Zelaya points out how the elaboration of the idea of race is operated in relation to these racial categories articulated in Brazil, arguing that “many black immigrants and refugees affirm they had not thought about the racial matter before arriving in Brazil” (Zelaya 2016, 424, original in Portuguese). Discovering oneself as a black person – or being invented and invent oneself as a black person – is a construction of which the basis is not so closely related to the univocal character of being black (or white), as it is to experiencing racialized relations and processes. Racism presents itself to these immigrants and refugees in several different ways: by the assumption of vulnerabilities and a pre-modern mind and culture; by the construction of an extensive victimhood that encompasses the identities of these people; by the peripheralization and the bad housing and living conditions of those considered unassimilable; by the low quality job vacancies available to these people, and the inference that there are groups that are more suitable for certain types of work, such as Haitians and Africans who are often identified as more apt for manual labor; by the contact with anti-racist political discourses formulated by Brazilian black activists, which also provides them with instruments to qualify their experience as racial prejudice and react to that, among many other things. And all these life conditions are also shared with local excluded communities, such as black Brazilians, indigenous people and lower class workers: all of them unassimilable under this excluding perspective.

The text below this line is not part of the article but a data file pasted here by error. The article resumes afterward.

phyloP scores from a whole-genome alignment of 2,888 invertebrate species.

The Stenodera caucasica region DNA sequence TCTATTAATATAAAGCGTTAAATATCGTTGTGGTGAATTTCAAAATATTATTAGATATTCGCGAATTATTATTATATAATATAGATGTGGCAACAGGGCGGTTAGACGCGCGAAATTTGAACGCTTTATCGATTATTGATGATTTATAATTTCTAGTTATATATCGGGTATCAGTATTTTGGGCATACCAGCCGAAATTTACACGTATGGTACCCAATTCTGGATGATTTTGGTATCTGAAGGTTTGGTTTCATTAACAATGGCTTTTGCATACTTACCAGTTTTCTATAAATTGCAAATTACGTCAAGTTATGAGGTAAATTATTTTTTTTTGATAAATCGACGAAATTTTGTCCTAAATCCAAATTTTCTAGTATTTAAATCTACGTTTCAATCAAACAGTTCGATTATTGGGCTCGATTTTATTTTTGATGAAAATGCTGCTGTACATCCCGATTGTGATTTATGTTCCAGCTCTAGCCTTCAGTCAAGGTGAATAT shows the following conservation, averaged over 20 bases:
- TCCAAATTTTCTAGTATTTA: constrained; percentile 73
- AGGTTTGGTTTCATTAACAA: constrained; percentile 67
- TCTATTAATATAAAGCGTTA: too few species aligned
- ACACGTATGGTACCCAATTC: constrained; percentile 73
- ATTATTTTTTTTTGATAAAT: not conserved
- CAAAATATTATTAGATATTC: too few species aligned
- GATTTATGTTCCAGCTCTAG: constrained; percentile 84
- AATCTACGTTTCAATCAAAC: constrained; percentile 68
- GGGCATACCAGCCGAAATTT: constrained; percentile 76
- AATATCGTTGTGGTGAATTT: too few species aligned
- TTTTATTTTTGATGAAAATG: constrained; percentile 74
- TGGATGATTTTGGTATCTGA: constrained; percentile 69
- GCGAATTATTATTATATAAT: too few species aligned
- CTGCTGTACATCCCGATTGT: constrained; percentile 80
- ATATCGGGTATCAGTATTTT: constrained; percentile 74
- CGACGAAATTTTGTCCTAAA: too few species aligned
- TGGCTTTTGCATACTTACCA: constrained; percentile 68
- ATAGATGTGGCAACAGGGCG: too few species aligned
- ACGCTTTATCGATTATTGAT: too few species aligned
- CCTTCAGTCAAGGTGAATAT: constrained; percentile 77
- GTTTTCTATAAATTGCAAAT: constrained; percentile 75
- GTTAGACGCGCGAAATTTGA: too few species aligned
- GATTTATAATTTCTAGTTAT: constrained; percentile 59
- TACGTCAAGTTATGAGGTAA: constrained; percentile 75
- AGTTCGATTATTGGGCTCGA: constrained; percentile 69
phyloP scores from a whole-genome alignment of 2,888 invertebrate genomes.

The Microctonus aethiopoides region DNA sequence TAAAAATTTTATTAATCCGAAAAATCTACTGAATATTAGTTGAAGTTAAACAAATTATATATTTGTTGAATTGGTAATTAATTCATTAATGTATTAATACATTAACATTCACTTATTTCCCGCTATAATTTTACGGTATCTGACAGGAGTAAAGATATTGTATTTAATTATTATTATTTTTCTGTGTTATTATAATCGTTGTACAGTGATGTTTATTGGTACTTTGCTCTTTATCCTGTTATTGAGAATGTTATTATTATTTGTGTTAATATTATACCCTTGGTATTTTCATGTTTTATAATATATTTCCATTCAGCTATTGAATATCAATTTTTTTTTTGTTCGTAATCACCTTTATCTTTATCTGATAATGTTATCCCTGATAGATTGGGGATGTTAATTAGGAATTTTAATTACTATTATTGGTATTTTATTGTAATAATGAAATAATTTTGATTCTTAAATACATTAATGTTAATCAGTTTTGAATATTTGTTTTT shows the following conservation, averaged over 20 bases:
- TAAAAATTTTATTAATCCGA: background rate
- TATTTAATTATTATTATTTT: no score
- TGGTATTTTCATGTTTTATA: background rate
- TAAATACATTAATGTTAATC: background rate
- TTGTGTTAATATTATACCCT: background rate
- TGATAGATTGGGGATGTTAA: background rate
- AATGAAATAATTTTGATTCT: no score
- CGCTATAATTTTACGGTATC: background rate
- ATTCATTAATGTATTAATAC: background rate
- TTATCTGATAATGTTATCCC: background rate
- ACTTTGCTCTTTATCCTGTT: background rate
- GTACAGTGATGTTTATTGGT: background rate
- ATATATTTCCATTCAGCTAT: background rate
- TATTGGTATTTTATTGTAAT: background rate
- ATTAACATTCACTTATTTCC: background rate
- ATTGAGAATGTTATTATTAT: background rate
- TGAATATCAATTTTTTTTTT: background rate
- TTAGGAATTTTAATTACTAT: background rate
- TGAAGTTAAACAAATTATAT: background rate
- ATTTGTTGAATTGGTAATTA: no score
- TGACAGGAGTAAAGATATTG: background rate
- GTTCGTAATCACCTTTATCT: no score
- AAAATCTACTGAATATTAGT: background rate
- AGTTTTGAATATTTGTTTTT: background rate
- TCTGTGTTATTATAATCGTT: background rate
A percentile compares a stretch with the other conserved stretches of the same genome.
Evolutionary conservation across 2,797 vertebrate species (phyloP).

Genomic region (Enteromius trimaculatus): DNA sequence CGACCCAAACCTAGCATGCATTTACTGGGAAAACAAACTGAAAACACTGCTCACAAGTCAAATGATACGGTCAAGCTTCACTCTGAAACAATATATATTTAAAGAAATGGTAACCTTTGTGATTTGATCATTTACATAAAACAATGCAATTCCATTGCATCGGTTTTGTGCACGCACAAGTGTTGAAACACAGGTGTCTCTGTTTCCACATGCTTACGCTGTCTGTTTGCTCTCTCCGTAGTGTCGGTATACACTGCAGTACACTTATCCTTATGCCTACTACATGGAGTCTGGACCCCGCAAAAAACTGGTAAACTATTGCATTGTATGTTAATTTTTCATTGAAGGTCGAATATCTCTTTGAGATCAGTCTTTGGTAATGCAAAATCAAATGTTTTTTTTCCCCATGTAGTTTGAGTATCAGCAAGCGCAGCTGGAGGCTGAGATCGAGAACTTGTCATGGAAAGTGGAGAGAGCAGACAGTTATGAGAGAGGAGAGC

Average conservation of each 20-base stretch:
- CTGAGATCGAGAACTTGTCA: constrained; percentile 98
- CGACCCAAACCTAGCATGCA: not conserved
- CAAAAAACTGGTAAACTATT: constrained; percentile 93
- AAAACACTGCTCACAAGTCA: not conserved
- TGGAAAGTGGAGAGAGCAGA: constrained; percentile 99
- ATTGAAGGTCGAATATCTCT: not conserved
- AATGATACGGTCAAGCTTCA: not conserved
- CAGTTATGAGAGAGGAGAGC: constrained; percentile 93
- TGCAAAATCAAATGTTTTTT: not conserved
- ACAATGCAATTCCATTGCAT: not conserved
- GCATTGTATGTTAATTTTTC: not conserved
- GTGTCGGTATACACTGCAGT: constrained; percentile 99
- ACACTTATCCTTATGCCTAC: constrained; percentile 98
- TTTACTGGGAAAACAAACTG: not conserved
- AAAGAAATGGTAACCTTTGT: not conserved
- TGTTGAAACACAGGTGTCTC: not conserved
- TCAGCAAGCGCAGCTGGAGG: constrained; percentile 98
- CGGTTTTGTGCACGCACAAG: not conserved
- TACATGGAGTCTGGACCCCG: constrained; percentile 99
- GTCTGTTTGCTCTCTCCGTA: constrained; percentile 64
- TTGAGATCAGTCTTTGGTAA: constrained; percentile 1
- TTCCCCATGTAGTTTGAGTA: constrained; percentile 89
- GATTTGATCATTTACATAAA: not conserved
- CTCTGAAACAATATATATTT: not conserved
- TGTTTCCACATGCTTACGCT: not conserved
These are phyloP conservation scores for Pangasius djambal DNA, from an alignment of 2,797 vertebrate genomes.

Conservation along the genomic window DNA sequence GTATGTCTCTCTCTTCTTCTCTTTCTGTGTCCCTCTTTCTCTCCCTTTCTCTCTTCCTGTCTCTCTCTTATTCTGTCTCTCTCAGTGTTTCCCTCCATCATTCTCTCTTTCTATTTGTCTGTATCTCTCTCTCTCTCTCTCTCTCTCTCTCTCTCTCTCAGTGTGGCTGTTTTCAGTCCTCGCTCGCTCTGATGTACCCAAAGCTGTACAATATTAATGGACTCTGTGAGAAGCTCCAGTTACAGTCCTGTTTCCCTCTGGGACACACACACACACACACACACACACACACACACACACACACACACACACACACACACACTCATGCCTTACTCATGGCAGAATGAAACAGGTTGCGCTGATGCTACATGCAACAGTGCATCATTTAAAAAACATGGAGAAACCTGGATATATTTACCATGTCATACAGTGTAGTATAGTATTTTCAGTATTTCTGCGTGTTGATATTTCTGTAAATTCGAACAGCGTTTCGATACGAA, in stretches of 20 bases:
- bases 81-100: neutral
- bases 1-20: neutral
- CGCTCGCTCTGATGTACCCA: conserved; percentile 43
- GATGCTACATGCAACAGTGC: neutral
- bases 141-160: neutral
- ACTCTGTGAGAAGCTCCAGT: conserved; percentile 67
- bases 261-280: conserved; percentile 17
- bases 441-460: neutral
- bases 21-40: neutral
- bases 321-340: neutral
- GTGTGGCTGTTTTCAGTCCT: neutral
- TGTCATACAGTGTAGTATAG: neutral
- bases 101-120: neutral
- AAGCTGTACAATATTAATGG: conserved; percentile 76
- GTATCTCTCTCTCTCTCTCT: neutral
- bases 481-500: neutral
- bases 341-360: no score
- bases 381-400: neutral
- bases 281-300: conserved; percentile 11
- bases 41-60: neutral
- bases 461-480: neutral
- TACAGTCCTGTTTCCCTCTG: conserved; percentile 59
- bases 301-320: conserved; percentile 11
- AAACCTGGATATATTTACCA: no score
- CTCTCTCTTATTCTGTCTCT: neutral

Having different subjective experiences, the subjects from the refúgio negro – which includes not only those eligible for refugee status, but also Haitians and others from various African countries – therefore demand qualitatively different answers in order to address the specificity of their experiences. Through the complaints about the racism suffered, refugees highlight the fact that they notice the internal fractures in the monolithic block of the refugee category, and the refúgio negro denies its political neutrality and the expectation of speechlessness directed towards it through the non-recognition of its imprisonment in a past temporality. This setting happens under different temporalities of suffering: if refugeness in Brazil is supposed to be defined by means of past suffering – traumas (Fassin and Rechtman 2009) and the well-founded fear of persecution for various reasons –, the allocation of racism and racialization among the hardships that define those who will have a better consecution of their lives in Brazil demonstrates that the present sufferings pointed out by the subjects of the black refuge is also crucial to the understanding of this scenario and to comprehend what a refugee is or will be when in Brazil.